Cricoarytenoid Arthritis: Uncommon Complication of RA
Posted Jan 17 2011 5:46pm
Rheumatoid arthritis (RA) is an inflammatory disease that causes the body’s immune system to go into overdrive, attacking the synovial lining of the joints. The result is inflammation and swelling of the joints and ultimately damage to the tissue and cartilage.
An uncommon, but well known complication of RA is cricoarytenoid arthritis (CA). Cricoarytenoid arthritis is essentially rheumatoid arthritis in the cricoarytenoid joint (CJ) between the cricoid and arytenoid cartilages in the back wall of the larynx. The CJ changes the tone of the voice by rotating as the vocal chords vibrate.
Involvement of the CJ in rheumatoid arthritis patients has been estimated as high as 70%, although those who actually experience symptoms represent a very small percentage. The symptoms include a sensation of something in the throat which can be aggravated when speaking or swallowing. Symptoms also include hoarseness or pain when speaking or coughing, and shortness of breath (dyspnoea).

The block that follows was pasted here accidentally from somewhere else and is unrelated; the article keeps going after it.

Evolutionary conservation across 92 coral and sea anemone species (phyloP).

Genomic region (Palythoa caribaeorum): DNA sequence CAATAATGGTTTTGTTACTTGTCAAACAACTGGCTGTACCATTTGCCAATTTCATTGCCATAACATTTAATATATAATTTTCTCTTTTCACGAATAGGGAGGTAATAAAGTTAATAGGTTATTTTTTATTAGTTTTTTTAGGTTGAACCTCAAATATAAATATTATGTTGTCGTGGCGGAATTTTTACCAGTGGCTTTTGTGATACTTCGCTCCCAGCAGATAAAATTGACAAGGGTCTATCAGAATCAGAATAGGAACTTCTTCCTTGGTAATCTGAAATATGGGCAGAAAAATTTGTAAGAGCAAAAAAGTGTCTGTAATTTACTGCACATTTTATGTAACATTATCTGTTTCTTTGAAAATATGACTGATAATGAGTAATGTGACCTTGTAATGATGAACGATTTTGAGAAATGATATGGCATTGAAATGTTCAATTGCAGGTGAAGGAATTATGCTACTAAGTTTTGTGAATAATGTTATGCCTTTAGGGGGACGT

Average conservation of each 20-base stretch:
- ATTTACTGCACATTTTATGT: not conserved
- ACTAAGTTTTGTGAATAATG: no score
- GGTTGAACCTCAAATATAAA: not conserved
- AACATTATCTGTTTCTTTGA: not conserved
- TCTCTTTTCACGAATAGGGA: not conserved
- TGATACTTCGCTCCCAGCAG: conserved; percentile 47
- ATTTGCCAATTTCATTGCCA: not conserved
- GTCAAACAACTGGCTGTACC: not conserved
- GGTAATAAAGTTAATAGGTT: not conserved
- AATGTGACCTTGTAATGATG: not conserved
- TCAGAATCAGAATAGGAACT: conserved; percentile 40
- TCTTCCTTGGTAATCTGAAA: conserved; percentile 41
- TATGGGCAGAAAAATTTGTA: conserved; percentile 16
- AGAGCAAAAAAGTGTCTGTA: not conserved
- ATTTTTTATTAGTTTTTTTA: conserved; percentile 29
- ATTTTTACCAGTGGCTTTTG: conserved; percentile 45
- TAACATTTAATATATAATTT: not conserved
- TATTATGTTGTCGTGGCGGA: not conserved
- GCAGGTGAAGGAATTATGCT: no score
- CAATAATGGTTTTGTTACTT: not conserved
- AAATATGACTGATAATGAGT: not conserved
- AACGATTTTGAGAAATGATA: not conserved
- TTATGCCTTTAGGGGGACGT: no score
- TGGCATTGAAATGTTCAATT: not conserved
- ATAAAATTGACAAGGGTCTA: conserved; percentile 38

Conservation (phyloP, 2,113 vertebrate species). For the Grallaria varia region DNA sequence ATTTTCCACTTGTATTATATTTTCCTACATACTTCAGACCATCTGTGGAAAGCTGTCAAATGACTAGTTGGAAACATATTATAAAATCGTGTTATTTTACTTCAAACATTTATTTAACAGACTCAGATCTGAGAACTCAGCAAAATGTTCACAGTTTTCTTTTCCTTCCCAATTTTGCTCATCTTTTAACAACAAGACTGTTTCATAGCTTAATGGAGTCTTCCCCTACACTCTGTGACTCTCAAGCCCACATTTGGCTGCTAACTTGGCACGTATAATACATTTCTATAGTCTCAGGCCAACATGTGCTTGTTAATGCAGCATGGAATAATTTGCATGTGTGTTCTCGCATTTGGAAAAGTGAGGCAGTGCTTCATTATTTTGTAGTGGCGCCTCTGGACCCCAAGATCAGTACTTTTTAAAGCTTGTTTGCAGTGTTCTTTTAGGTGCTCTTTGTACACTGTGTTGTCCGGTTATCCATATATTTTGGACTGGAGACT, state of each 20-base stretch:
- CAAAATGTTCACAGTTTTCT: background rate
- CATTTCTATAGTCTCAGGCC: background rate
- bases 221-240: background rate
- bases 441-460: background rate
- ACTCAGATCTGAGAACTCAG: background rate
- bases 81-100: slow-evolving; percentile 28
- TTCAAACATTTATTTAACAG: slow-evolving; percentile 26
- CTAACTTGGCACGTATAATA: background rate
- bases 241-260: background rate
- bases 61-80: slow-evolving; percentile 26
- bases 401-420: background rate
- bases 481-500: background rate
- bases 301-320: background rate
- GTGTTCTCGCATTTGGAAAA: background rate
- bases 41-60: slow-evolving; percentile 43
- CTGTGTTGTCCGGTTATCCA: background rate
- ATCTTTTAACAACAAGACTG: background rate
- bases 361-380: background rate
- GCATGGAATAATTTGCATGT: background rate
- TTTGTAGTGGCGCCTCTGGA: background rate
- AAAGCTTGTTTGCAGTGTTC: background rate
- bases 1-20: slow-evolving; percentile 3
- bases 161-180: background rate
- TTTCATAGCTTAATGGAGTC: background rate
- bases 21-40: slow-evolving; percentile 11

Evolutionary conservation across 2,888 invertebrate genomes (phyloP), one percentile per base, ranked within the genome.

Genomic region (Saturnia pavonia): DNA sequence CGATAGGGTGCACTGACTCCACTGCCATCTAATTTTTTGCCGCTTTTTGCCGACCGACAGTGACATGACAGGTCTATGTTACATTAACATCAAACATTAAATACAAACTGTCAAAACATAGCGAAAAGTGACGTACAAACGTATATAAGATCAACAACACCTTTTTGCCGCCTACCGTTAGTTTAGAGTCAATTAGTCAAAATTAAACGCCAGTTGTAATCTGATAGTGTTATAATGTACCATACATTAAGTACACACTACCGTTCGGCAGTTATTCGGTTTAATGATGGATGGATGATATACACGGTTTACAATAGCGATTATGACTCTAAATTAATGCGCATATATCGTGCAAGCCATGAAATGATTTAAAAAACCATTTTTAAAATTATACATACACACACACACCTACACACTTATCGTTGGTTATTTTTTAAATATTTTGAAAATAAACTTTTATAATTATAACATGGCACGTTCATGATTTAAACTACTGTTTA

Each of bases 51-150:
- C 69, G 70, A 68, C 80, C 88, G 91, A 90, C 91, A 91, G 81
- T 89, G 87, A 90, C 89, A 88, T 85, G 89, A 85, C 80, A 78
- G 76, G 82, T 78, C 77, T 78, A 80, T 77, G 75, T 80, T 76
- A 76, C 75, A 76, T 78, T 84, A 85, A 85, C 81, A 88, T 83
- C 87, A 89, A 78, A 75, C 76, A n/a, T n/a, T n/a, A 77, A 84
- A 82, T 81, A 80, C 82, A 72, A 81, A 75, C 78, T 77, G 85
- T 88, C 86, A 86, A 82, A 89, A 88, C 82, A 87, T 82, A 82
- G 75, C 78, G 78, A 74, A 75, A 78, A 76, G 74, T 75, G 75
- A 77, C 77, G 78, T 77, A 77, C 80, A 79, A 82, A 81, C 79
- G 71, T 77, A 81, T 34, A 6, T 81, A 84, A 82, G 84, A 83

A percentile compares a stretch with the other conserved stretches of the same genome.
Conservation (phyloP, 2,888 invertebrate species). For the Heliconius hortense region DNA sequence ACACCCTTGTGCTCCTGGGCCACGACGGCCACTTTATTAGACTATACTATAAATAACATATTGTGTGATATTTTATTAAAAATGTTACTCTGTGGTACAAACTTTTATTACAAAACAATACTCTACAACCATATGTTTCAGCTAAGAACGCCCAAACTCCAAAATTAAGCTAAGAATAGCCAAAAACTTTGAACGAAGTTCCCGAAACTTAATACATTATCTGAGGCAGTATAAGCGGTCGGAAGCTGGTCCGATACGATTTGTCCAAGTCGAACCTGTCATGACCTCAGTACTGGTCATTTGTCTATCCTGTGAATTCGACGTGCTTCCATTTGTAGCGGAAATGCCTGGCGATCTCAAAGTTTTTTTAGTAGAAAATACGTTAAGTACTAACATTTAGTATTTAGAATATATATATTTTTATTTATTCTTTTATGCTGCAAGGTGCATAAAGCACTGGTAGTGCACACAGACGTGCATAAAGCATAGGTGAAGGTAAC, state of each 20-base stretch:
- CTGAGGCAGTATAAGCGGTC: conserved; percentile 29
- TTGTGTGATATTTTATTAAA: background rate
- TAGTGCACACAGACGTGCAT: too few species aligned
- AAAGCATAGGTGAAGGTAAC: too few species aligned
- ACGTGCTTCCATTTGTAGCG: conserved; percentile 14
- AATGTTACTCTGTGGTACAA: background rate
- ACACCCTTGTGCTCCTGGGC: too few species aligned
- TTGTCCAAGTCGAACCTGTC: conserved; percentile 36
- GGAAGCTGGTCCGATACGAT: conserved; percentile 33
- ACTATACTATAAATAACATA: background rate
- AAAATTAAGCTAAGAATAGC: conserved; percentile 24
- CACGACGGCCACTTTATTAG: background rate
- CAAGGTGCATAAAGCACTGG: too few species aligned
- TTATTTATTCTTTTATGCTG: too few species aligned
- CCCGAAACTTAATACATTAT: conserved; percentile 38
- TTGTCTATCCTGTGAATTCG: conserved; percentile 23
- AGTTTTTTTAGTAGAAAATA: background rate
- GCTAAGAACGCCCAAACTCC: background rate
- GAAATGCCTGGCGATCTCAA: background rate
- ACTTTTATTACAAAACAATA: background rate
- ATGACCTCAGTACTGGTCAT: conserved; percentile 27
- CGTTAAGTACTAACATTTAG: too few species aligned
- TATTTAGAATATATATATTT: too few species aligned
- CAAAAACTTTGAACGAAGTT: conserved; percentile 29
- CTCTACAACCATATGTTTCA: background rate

Cricoarytenoid arthritis is most common in patients with rheumatic disease. There are other conditions, scleroderma, however, that have been shown to be the source of CA, including , lupus, upper respiratory infections, trauma, vocal cord tumors and Tietze’s syndrome
Diagnosing CA can be difficult. The most common diagnostic procedure is a fiber optic laryngoscopy. Neck radiography and computed tomography (CT) scans are also methods used to diagnose CA.
Treatments include resting the voice, direct heat, steroids and anti-inflammatory drugs. Steroids may be injected locally or in the form of a topical cream. If the breathing is affected it may be necessary to perform intubation or a tracheotomy, or tracheostomy.